• 'Yo, Yogi'

    Yogi Bear-furry, dopey, square Yogi Bear-is back. Now, however, he has a hipper incarnation. This week NBC will begin airing a "prequel" series called "Yo, Yogi," in which said bear is a 14-year-old mall rat replete with high-tops and a Bart Simpson-esque attitude. Hanna-Barbera Productions, Yogi's original creator, is handling the updated version, which is designed to attract a new generation of preteen Yogi fans. For the record, Officer Smith heads security at Jellystone Mall and Boo Boo is an 8-year-old skateboard whiz.
  • Cleaning Up 'The Club'

    In a packed hearing room on Capitol Hill last Wednesday, Salomon Brothers Inc. chairman Warren Buffett stepped up his desperate campaign to staunch the bleeding at his wounded firm. Sounding by turns apologetic and outraged, the rumpled investor, who owns 14 percent of Salomon, tried to assure a congressional subcommittee that illegal bids on government securities were the misdeeds of only "a few." The behavior of Paul Mozer, Salomon's brash, 36-year-old ex-government-bond chief, was "not the act of a rational man," said Buffett. He termed the response of ousted top management, including former chairman John Gutfreund, who waited months before reporting Mozer's abuses, "inexcusable." And he called for tighter scrutiny of the freewheeling treasuries market, which seems destined for a major shake-up. Said Buffett: "I have no problem with tough rules, tough cops and tough execution." ...
  • Desperately Seeing Akio

    For months Akio Ninagawa has been wooed. He has been wined and dined and sweet-talked. He has piles of letters from all his suitors stashed away at home. He hasn't taken any money, but some of his peers can't say the same. Who's so hot for him? Corporate recruiters. And by now Ninagawa, like many other young Japanese men in his position, is thoroughly tired of dealing with them. ...
  • Spiking A Scoop

    The New York Times had a chance to break the BCCI story more than two and a half years ago-but killed an article about the bank. So instead of being ahead of the story, it fell behind. In late 1988, Times investigative reporter Jeff Gerth traveled to the bank's Luxembourg headquarters and reported on how BCCI had mysteriously escaped regulation worldwide, funded arms deals and forged ties to Clark Clifford's First American Bankshares-all details that would become newsworthy later on. The article languished in the business department before finally being published in altered form this summer. Gerth was never told why the story wasn't published earlier. Business editor Fred Andrews says he doesn't recall why the article didn't run: "At the time it was not a bombshell. In hindsight, it looks like a fine piece of work."
  • Kaliningrad: The Old-Guard Hangs On

    Resign!" shouted an opposition deputy, pointing his finger at the chairman of Kaliningrad's parliament. "I am not a criminal," the infuriated Communist Party boss replied. It came down to a vote of confidence. When Kaliningrad's Communists lost, the chamber shook with cheers-then angry protests as party hard-liners refused to resign. "If this were the West, these thugs would be out immediately," said one indignant opposition leader. "Here, they hang on to power at all costs." ...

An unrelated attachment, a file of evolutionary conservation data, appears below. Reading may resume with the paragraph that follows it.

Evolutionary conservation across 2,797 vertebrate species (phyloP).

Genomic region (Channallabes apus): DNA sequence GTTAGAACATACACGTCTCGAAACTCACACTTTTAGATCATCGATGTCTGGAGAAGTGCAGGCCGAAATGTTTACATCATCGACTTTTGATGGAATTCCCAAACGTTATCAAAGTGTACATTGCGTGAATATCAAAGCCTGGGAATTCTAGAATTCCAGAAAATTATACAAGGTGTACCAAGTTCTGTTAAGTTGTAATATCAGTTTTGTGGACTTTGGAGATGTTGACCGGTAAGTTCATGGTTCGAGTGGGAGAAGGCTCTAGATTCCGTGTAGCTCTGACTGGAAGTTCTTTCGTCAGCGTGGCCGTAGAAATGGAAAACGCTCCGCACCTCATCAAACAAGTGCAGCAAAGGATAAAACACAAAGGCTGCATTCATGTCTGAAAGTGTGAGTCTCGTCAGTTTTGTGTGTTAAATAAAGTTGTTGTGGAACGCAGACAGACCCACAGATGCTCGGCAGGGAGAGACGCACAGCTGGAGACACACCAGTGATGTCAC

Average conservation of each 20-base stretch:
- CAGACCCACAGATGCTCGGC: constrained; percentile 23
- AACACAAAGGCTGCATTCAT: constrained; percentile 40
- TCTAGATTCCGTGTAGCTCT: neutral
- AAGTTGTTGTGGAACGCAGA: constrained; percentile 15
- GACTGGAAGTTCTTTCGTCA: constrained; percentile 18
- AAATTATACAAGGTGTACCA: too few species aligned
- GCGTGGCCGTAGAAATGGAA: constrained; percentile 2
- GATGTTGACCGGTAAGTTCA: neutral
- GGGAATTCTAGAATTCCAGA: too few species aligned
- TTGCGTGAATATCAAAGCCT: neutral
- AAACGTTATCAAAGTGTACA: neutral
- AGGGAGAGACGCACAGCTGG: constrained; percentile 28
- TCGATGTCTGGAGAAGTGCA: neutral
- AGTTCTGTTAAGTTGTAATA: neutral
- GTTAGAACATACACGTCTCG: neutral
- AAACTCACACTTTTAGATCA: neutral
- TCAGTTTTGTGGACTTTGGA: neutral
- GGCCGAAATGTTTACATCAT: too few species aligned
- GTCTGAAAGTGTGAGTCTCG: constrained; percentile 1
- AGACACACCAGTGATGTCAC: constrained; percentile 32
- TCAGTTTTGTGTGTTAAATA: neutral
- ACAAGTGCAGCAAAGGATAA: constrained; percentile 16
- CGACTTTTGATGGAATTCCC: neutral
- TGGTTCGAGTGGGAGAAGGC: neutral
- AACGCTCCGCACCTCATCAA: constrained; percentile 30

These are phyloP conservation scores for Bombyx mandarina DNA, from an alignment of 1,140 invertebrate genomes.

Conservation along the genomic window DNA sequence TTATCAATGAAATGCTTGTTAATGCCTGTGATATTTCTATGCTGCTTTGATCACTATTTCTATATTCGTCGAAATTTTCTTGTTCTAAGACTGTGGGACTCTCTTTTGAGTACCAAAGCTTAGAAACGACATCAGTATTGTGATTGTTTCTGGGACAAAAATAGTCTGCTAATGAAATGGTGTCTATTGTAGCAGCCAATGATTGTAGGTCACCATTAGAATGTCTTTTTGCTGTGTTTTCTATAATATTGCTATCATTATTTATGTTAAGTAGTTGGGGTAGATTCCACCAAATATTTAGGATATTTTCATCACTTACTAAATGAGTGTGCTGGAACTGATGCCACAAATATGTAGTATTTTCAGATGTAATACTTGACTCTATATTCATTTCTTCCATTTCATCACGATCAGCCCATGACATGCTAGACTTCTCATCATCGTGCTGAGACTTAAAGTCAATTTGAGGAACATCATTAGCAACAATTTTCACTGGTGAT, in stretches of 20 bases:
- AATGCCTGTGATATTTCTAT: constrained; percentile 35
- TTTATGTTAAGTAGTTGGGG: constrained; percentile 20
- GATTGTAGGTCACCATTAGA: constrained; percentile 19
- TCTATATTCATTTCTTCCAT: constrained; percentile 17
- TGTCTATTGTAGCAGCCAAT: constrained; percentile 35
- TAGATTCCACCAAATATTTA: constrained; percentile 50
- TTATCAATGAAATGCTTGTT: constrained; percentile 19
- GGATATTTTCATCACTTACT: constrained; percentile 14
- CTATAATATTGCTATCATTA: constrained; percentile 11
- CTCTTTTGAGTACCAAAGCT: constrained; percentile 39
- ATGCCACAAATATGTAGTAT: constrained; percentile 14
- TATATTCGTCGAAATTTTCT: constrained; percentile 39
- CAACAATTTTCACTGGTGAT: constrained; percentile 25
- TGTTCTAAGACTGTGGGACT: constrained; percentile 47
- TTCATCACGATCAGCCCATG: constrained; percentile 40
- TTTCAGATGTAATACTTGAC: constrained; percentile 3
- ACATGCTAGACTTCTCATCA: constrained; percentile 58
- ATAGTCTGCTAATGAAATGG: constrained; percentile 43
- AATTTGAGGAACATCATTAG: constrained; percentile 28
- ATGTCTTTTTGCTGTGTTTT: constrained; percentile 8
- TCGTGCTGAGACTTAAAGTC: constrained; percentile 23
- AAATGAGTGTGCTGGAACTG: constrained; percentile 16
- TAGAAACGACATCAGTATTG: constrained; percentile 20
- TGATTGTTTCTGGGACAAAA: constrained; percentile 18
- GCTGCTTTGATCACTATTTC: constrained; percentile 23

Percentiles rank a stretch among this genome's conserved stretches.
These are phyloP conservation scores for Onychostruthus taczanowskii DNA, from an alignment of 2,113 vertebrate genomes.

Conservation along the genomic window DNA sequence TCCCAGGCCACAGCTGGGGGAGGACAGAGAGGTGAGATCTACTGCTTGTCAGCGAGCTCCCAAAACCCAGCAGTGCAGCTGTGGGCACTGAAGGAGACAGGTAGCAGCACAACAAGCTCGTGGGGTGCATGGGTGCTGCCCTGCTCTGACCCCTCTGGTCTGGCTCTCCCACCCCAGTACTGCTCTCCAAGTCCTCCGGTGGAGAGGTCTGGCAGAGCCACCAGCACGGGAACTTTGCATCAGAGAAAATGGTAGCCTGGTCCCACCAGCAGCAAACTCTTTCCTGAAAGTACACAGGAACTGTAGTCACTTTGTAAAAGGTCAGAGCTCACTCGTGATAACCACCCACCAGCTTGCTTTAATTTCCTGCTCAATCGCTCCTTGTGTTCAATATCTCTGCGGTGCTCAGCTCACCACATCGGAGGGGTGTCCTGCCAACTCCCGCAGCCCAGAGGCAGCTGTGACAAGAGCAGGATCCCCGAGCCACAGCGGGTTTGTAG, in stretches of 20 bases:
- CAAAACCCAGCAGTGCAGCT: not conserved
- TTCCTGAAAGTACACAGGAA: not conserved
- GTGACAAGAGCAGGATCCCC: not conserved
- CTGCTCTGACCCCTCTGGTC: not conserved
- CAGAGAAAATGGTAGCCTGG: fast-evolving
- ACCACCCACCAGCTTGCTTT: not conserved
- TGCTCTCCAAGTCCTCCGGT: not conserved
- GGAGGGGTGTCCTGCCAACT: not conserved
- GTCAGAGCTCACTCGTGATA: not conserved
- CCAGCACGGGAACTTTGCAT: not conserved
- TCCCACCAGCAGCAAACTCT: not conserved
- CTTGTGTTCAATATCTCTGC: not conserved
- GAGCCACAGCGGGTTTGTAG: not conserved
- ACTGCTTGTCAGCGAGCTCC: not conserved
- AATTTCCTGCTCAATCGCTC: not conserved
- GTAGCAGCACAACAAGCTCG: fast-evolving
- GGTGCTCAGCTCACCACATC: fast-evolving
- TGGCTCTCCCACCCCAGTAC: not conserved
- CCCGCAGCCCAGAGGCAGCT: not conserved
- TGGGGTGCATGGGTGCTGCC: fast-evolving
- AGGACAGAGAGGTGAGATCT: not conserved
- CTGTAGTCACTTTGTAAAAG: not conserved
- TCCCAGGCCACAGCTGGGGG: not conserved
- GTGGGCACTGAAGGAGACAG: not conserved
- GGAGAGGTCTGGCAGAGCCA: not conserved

• How The West Can Win The New World Order

    As the Soviet Union is crumbling, so is a basic conception which has guided Western foreign policy for the better part of five decades: that a single government would enforce its writ across the gigantic land stretching between Poland and Vladivostok. In the pre-Gorbachev past, a seemingly permanent Soviet Union served as the common enemy whose menace kept Europe and the United States together. More recently the New World Order was also premised on the existence of a unitary Soviet Union: this time as a partner that could make and keep deals with the West. ...
  • The Withering Of Politics

    Marx said the coming of communism would mean the withering away of the state. Communism's collapse means the withering away of the first state founded in Marx's name. True, much communism remains. Most of those who suffered under it three years ago suffer even more today: they are Chinese. Still, the Soviet Union was the mutation of Western ideas and was lodged in Europe, seedbed of Western civilization, so its disintegration matters more to us than the coming fall of China's regime will. ...
  • This Time, Being Outside Is In

    Russian President Boris Yeltsin transformed an empire when he stood on a tank and faced down the Soviet old guard. Now that the whole world has seen the power of outsider politics, the question for the Democratic Party may well be: can anybody jump on the tank? Big-name Democrats have concluded the '92 presidential nomination isn't worth much. But the latestarting race is made for an unconventional candidate with a megamessage. ...
  • Boston Is Talking...

    About the bag lady who bequeathed a fortune. Before she died in 1985, Mary Guzelian wandered Boston streets-but her bags were filled with cash. Massachusetts House Majority Whip Kevin Fitzgerald and his aide Patricia McDermott, who took financial conservatorship of Guzelian, have now inherited her $500,000 estate. The pols deny they did anything wrong.
  • Buzzworks

    Kids aren't the only ones who use slang in school. Here's some vocabulary that teachers aren't teaching: A nosy grown-up who's always hovering around. Quick to offer a teacher unwanted help.In big trouble. Usage: "Kevin's in deep sneakers for skipping phys ed."The administration building. Also, "the temple."Talented and gifted. An ace pupil.Another repulsive parent.Sustained Silent Reading period. Students call it Sit down, Shut up and Read.